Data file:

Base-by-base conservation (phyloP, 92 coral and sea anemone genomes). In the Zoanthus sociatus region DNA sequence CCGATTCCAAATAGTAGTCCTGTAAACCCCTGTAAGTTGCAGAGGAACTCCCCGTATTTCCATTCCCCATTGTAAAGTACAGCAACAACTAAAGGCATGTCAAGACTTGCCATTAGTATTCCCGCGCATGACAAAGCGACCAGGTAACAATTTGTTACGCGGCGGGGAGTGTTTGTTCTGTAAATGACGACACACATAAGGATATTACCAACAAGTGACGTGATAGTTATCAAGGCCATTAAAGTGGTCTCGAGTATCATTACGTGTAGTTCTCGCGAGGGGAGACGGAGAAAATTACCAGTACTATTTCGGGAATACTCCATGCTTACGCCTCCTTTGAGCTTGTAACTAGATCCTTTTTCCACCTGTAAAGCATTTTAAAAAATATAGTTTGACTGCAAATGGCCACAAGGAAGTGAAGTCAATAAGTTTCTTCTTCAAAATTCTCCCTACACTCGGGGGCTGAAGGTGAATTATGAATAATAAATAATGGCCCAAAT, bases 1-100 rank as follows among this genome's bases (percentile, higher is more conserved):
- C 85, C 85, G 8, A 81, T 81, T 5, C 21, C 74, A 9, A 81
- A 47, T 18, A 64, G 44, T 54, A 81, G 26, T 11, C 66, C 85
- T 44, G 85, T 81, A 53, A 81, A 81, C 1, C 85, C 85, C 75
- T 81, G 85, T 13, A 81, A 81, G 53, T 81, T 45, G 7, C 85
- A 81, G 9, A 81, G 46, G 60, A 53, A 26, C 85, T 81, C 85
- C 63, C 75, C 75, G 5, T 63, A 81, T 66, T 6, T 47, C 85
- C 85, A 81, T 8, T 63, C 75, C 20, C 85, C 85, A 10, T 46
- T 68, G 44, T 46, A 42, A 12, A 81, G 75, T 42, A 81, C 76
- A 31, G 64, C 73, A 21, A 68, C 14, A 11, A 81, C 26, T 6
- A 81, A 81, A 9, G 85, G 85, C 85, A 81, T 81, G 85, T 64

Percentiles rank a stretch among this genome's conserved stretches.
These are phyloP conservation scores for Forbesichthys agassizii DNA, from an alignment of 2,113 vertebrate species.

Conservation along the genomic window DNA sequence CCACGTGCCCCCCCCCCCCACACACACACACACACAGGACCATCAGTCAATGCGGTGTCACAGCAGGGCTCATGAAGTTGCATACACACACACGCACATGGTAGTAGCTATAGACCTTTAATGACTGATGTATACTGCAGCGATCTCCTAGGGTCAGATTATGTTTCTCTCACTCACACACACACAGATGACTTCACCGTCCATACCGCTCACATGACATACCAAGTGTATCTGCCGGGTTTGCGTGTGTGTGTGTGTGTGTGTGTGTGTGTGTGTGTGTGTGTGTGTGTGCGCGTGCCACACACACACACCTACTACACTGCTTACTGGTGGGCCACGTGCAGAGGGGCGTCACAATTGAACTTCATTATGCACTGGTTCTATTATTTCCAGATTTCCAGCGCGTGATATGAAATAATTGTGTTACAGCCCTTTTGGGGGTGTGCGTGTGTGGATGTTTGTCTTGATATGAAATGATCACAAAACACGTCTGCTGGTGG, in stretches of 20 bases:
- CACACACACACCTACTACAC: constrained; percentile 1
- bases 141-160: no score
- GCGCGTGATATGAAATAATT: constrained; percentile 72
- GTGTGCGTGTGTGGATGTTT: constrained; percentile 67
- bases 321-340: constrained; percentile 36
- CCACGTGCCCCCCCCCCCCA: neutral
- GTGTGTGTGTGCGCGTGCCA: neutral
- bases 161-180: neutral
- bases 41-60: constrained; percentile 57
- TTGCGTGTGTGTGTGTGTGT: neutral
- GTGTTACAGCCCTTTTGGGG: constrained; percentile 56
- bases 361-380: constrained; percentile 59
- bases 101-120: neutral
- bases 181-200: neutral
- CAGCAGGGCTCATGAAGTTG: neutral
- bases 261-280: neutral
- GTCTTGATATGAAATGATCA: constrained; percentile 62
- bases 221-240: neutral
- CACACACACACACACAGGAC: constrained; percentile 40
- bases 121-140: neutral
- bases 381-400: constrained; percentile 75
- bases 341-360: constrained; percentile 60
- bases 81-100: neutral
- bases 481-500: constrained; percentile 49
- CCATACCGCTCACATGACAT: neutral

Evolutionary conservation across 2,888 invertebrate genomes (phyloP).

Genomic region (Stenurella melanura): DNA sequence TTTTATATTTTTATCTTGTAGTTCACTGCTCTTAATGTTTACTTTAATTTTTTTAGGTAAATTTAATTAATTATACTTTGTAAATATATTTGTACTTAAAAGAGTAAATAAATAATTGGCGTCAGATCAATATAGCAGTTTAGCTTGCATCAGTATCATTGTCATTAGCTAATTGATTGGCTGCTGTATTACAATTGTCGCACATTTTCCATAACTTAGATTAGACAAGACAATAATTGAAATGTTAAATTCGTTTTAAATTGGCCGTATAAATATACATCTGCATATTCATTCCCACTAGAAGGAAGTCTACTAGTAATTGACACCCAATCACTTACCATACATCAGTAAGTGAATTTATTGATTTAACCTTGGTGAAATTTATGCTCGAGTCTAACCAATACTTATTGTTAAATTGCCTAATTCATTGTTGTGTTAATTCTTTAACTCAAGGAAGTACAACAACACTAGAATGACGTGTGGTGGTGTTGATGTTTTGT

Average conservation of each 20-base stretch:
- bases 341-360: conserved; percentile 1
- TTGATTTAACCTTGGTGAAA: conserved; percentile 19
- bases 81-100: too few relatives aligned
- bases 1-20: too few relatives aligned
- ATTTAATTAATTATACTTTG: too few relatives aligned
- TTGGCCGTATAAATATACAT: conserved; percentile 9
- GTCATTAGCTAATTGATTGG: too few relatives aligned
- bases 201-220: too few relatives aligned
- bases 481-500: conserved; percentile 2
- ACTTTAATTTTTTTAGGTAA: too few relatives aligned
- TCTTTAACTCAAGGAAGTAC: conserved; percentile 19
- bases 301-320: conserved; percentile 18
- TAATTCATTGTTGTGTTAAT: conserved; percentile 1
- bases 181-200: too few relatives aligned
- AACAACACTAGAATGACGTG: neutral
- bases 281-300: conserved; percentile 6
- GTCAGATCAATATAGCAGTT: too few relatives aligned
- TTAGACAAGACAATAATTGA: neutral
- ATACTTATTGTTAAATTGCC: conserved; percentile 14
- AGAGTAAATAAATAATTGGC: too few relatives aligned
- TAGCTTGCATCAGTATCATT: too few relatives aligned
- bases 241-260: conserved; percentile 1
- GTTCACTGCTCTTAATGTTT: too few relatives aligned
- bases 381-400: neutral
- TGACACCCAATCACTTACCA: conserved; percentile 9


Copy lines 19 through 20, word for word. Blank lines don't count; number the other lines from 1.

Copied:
- bases 321-340: constrained; percentile 36
- CCACGTGCCCCCCCCCCCCA: neutral